“We do not discount the civic activism or the resources devoted to this campaign,” he wrote.

But Lopez said the right of people to propose their own laws and constitutional amendments “is, and must be, subject to reasonable regulation of the initiative process.”

And in this case, he said, requiring circulators to appear in court and tossing the signatures they gathered if they don’t show up it fits within what can be regulated.

“The statute represents a reasonable means of fostering transparency, facilitating the judicial fact-finding process, including compliance with valid compulsory process, and mitigating the threat or fraud or other wrongdoing infecting the petition process,” Lopez wrote. “It furthers the constitutional purpose of the initiative process by ensuring the integrity of signature gathering by reasonable means.”

The court is applying a minimum rationality standard of review here –“A statute regulating a provision of our constitution is permissible if it “does not unreasonably hinder or restrict the constitutional provision and if the [statute] reasonably supplements the constitutional purpose” of the provision” — which arguably is the wrong standard of review, it should be strict scrutiny, because the right of Arizona citizens to initiative, referendum and recall is a fundamental constitutional right expressly retained by Arizona citizens in the Arizona Constitution.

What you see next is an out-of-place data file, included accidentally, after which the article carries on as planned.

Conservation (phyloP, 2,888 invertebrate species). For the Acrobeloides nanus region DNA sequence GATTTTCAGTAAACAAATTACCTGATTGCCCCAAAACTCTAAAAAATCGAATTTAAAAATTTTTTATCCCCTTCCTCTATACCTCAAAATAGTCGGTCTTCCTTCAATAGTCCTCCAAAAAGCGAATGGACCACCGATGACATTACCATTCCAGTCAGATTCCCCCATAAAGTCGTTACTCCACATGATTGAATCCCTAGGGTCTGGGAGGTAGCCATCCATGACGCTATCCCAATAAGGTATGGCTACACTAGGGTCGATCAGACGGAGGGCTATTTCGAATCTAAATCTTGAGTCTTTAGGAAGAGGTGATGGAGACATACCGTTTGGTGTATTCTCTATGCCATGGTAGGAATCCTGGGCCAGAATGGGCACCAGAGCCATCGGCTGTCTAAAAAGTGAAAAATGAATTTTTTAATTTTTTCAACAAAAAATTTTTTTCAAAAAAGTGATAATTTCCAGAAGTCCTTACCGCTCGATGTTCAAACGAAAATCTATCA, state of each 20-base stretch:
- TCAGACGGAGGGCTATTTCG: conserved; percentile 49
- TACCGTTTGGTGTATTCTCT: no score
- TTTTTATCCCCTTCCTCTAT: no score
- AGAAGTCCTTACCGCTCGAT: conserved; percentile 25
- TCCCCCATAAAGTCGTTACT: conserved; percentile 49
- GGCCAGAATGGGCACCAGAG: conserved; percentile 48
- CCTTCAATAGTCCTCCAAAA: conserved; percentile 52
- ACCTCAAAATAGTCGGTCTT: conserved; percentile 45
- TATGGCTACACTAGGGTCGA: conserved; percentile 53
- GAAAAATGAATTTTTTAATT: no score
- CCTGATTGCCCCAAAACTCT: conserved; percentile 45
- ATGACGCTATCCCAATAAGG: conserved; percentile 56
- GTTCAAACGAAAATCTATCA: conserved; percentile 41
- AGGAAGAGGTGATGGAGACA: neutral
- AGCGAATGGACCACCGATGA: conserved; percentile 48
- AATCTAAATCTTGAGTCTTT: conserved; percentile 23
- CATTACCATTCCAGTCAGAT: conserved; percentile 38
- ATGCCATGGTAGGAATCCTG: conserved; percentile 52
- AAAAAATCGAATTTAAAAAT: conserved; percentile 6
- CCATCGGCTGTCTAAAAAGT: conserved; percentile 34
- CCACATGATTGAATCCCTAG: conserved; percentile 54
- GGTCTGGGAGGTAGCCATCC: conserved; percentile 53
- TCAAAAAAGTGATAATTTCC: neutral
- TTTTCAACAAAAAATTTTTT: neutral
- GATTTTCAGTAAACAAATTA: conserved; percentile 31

Unfortunately, there are a series of Arizona Supreme Court decisions applying the minimum rationality standard of review to initiatives. Once having wrongly decided the standard of review, the court is consistent in repeating its error.